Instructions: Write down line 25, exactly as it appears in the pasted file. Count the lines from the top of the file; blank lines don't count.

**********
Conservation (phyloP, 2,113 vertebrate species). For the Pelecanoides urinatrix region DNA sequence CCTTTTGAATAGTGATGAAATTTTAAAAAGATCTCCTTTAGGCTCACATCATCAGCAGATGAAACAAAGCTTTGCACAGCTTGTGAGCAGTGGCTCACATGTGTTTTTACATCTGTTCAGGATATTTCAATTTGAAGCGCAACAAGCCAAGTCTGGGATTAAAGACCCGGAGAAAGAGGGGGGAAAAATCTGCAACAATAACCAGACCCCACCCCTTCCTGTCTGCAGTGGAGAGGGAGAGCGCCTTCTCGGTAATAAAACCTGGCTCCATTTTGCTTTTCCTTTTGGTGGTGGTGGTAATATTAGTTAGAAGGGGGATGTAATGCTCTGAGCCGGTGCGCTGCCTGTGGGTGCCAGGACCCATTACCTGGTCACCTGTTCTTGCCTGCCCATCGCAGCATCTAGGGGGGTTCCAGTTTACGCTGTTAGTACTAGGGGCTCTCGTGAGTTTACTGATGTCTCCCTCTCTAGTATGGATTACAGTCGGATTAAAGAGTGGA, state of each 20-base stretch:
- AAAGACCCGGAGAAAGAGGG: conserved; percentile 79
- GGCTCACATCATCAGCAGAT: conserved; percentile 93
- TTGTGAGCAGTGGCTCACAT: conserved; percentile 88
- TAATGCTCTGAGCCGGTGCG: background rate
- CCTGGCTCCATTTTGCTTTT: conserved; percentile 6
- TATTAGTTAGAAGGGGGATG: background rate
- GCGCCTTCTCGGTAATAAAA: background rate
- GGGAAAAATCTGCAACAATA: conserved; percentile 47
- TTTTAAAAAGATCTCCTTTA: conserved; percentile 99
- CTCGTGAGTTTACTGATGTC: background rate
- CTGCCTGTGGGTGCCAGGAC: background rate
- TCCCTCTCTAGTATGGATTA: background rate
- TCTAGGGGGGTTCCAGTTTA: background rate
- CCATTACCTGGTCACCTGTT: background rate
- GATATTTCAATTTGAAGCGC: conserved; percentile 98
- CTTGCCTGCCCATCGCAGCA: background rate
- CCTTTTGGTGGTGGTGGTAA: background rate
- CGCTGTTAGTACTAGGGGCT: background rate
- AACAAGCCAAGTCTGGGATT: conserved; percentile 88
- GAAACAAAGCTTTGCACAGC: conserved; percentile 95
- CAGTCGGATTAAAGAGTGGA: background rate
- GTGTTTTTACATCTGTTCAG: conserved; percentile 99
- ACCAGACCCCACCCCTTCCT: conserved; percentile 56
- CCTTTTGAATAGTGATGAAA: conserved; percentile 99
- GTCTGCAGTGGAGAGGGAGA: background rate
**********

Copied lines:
- CCTTTTGAATAGTGATGAAA: conserved; percentile 99